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Hot Water Heaters

Readily accessible hot water is one of life’s basic necessities. Tank-style hot water heaters are a model of simplicity and provide years of reliable service. The process of heating water is not particularly complex; a gas, electric or oil burner raises the temperature of a fixed amount of water, which is stored in a tank until it is needed.

When purchasing a water heater, it is important to recognize two key components that affect availability and energy costs.

  • Capacity: Choosing a water heater with sufficient capacity is critical to ensure every member of the household has an instant supply of hot water on demand. Capacity is measured by the "first hour rating," which is calculated as a function of the tank size relative to the speed at which the water is heated.
  • Efficiency: All water heaters are rated according to the Energy Factor (EF) standard, which allows consumers to compare the efficiency of different brands and models of water heaters. The factor is derived from a formula that measures the amount of heat energy extracted from the unit divided by the amount of energy it consumes. A higher EF factor is associated with greater heating efficiency.

Gas Water Heaters

Gas Water HeatersGas fired hot water heaters are the most common water heating appliance. They work by transferring heat through convection currents. Cold water enters a storage tank through a device called a dip tube and accumulates at the bottom of the tank. In gas water heaters, a sensor detects when the water temperature has fallen below a predetermined threshold. A signal is sent to an igniter that activates a burner housed in a combustion chamber. The resulting thermal energy is transferred through a core within the tank, which subsequently heats the surrounding water.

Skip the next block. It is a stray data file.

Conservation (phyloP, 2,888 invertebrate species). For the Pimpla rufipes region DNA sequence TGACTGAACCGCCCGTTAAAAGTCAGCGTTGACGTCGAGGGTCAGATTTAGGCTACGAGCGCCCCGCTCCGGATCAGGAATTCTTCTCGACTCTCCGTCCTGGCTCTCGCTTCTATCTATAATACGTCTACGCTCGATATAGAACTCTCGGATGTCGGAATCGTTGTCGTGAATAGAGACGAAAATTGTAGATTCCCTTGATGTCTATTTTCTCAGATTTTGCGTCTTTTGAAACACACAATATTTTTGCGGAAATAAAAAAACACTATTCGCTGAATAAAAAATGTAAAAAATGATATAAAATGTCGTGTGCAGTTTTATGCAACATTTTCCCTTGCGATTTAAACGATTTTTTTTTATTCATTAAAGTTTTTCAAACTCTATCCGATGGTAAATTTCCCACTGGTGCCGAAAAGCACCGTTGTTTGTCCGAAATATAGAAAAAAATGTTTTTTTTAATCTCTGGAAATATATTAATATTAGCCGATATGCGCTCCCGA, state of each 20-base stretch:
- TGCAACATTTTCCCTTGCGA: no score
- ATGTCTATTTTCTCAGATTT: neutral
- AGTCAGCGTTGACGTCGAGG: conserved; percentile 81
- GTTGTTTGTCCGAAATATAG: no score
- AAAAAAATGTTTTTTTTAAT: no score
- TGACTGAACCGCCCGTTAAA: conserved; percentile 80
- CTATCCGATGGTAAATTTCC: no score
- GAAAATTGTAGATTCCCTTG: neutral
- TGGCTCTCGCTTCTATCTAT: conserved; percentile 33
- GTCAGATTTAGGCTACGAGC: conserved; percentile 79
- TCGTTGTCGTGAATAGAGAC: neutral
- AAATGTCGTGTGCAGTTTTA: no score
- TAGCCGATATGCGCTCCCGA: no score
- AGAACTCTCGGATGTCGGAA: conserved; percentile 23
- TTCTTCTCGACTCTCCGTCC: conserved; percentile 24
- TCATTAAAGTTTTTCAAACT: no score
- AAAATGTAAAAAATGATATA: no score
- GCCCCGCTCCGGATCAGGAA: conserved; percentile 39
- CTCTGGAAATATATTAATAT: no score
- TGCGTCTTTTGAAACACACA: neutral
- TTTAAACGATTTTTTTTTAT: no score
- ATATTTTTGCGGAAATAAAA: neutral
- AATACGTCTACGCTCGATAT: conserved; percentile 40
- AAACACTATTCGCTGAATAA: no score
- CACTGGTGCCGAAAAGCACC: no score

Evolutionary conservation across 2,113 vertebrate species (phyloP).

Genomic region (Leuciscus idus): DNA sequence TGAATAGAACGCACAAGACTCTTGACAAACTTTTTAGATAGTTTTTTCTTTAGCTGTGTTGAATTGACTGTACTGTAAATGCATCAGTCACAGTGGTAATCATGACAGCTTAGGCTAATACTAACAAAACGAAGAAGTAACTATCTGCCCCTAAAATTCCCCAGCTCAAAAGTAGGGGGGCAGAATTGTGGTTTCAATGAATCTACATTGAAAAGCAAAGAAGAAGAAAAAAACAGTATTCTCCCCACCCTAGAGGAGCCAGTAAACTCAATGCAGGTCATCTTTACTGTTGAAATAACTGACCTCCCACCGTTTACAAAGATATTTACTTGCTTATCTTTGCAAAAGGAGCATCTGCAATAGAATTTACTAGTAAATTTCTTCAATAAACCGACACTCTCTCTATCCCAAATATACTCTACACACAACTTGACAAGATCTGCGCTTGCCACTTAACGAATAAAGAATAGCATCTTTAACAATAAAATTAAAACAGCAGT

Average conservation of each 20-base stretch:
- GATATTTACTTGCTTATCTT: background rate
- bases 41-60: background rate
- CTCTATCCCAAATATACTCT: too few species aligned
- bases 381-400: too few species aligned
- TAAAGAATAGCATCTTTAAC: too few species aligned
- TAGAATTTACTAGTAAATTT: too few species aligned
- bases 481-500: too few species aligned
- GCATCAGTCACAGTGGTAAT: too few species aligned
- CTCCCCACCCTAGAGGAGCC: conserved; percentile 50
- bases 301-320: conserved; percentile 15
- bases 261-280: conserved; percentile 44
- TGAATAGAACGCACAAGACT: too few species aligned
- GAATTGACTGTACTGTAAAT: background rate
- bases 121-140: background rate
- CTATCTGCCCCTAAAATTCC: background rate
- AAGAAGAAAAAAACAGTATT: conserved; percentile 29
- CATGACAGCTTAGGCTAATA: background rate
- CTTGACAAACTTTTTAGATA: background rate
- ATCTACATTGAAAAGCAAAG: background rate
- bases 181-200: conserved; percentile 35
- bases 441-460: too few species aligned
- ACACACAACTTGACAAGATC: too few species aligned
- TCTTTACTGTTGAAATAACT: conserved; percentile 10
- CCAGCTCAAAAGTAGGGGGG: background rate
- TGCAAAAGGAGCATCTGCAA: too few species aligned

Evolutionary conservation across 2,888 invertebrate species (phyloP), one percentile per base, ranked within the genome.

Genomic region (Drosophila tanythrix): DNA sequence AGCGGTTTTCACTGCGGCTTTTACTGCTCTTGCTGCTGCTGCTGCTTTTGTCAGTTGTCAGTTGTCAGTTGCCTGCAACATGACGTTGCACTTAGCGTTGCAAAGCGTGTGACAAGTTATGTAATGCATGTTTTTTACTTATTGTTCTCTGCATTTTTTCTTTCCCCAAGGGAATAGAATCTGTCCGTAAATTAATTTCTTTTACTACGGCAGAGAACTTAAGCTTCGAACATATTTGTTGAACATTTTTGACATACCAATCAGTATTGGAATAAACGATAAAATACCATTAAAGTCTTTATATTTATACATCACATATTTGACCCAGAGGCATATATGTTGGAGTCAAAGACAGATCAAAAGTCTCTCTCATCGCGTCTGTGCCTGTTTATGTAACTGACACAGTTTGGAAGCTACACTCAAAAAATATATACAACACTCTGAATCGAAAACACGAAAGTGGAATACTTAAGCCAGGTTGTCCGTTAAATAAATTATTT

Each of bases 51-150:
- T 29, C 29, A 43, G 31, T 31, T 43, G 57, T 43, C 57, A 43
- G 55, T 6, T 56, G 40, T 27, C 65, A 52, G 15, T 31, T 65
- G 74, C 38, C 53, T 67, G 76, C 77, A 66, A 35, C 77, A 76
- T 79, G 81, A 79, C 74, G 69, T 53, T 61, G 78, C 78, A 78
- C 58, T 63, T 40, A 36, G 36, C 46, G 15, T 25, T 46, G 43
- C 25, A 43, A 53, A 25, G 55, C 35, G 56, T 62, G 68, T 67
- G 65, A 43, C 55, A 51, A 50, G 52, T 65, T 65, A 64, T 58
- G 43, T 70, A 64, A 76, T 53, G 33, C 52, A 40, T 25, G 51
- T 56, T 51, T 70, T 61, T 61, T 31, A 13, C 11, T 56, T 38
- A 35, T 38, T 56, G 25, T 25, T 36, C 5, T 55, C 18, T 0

Since hot water is less dense than cold water, it rises to the top of the tank where it is routed through a hot water discharge pipe and ultimately delivered to a plumbing fixture somewhere in the building. Waste byproducts from the burn cycle are vented to the outdoors through a specially-designed flue pipe.

Oil Water Heaters

Oil Water HeatersOil fired hot water heaters share many of the same design characteristics of their gas counterparts. While the tank assembly operates in essentially the same manner, direct oil fired water heaters are distinguished by a unique burner assembly. Oil is mixed with air and injected into a power burner as an atomized mist. An electric spark ignites the mixture and a concentrated flame is propelled into an adjacent chamber where heat is transferred to a core inside the storage tank.

Indirect Fired Water Heaters

Both indirect gas fired water heaters and indirect oil fired water heaters use a water–to-water heat exchange process. Thermal energy originating from an external boiler is circulated through a coil in a separate, adjacent storage tank. The hot water stored in the tank allows the boiler to cycle less frequently, which can save substantially on fuel bills.

Indirect water heaters offer exceptional EFs, usually in the .8 to .9 range. Warranties often extend up to 20 years, which is considerably longer than most direct fired appliances. Since the heating process is indirect, minerals have a tendency to remain in suspension rather than accumulating at the bottom of the tank, which is a characteristic of direct fired water heaters.

Is a Gas or Oil Water Heater Right for Me?

In general, direct gas fired water heaters are more efficient than oil fired models with a similar capacity. The total cost of installation and operation may be more than 50 percent higher over the life of the equipment. Oil based water heaters usually have a shorter lifecycle when compared to gas, largely due to the complexity of the burner assembly.

The primary advantage of direct fired oil water heaters is their recovery ability. The concentrated flame in the burn process can heat incoming cold water three to four times faster than other fuels. In large families, this can be an important advantage.

For buildings with an existing boiler used for space heating, an indirect system may be an appropriate choice, regardless of the fuel type. In cooler temperatures when the boiler is running frequently, indirect water heaters provide abundant hot water with minimal associated cost.

The Brand We Represent

Since 1929, Bock water heaters have set the standard for reliability, efficiency, and low operating costs. Both direct and indirect models are available and Bock manufactures products for oil, gas, and dual fuel applications. You can find information about Bock water heaters and a variety of other HVAC related products on the Griffith Energy Services’ homepage.

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